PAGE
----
The Philippines is still determined to secure an “A” sovereign credit rating before the end of the Marcos administration, although Finance Secretary Benjamin E. Diokno said it may be more challenging amid uncertainties in the global markets.
“Given the current global environment, getting an ‘A’ rating promises to be challenging,” he told reporters in a press chat on Friday.
Last week, Fitch Ratings downgraded the US debt rating to “AA+” from “AAA” due to a likely fiscal deterioration over the next three years and growing government debt burden.
“At a time of uncertainty in the global market, the Philippines is doing quite well,” Mr. Diokno said. “Our ultimate goal is to get an ‘A’ rating before the end of the President’s term.”
The Philippines currently falls short of the “A” rating across three major debt watchers, with Moody’s Investors Service rating the country at “Baa2,” S&P Global Ratings at “BBB+,” and Fitch Ratings at “BBB.”
All three have assigned a “stable outlook” for the Philippines, indicating that no rating changes may occur in the next 12 to 18 months.
“An upgrade to ‘A’ rating will result in improved perception of the local and international business and financial communities on the country and will help reduce the government’s borrowing cost,” Mr. Diokno said.
“In turn, this will increase investment due to higher investor confidence and will eventually help in achieving the country in its long-term economic plans,” he added.
The Philippines’ outstanding sovereign debt hit a record PHP 14.15 trillion as of end-June.
Finance Undersecretary Zeno Ronald R. Abenoja said interest payments constitute about 10-11% of the government’s budget.
For next year, the government’s debt service program is set at PHP 1.91 trillion, of which PHP 670.47 billion will go to interest payments.
“With the credit rating upgrade, it will lower the borrowing cost of the government that will provide savings for the National Government,” Mr. Abenoja said.
He also said that the savings from lower borrowing costs could be allocated to the government’s priority projects.
Meanwhile, BSP Governor Eli M. Remolona said the credit default swap (CDS) spread of the Philippines on a five-year horizon is around 69-70 bps, which mirrors a CDS spread of a country with an “A” rating.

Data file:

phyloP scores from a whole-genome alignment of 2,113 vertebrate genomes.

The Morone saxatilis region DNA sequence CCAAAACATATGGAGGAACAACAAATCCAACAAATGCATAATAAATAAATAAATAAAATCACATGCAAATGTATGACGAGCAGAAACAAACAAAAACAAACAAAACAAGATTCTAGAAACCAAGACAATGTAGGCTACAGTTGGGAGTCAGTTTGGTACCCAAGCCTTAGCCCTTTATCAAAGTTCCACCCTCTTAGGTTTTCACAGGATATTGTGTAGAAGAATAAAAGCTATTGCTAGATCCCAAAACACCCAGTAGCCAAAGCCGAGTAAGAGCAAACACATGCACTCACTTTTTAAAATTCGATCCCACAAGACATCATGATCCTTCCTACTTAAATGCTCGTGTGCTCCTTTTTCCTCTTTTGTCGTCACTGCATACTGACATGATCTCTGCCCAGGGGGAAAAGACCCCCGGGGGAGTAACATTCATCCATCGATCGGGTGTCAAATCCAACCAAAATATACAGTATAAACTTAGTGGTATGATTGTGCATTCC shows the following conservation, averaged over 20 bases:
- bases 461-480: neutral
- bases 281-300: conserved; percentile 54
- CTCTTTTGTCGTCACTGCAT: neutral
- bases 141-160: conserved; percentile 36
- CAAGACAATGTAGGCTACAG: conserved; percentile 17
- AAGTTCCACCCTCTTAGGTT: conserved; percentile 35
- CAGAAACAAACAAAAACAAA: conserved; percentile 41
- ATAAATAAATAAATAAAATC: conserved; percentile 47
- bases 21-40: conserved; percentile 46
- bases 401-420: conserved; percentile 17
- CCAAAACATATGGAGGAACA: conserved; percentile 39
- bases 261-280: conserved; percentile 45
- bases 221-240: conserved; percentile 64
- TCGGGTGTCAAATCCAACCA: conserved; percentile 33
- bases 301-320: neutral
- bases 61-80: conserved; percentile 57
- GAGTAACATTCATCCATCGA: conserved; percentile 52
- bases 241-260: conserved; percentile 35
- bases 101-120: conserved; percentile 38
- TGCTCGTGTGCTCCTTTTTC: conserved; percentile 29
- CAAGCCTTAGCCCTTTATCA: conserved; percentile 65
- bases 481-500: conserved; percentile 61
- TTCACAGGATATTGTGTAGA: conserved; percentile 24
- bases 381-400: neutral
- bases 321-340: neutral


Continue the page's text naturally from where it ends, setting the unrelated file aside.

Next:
The CDS spread is a market-based measure of a country’s likelihood of defaulting within a certain period of time.
“The CDS market is anticipating our single ‘A’ rating. Credit rating agencies look at the country’s governance and the fiscal policies to pursue [in deciding their debt ratings]. For the Philippines, they see our policies are good enough, including being able to help the poor,” Mr. Diokno said in mixed English and Filipino.
Still, debt watchers are being careful in giving credit ratings due to the backlash they received during the global financial crisis, Mr. Diokno said.
The three major agencies were criticized for exaggerated ratings of risky mortgage-backed securities back in 2008, which gave investors false confidence that they were safe for investing.
Mr. Remolona said the debt watchers are more “conservative” now.
To achieve the “A” credit rating, the BSP and the Department of Finance organized an InterAgency Committee on the Road to A Credit Rating Agenda in 2019.
The body aims to coordinate the efforts of member agencies in implementing the Road to A Roadmap. It also aims to enhance engagements with analysts, investors, and credit rating agencies.
“It is important to note that we managed to maintain investor grade ratings even during the pandemic, while other countries were downgraded,” Mr. Diokno said. “We’re fully aware that this is not going to be a walk in the park. But we are committed to work unceasingly to achieve our lofty goal.” — Keisha B. Ta-asan
This article originally appeared on bworldonline.com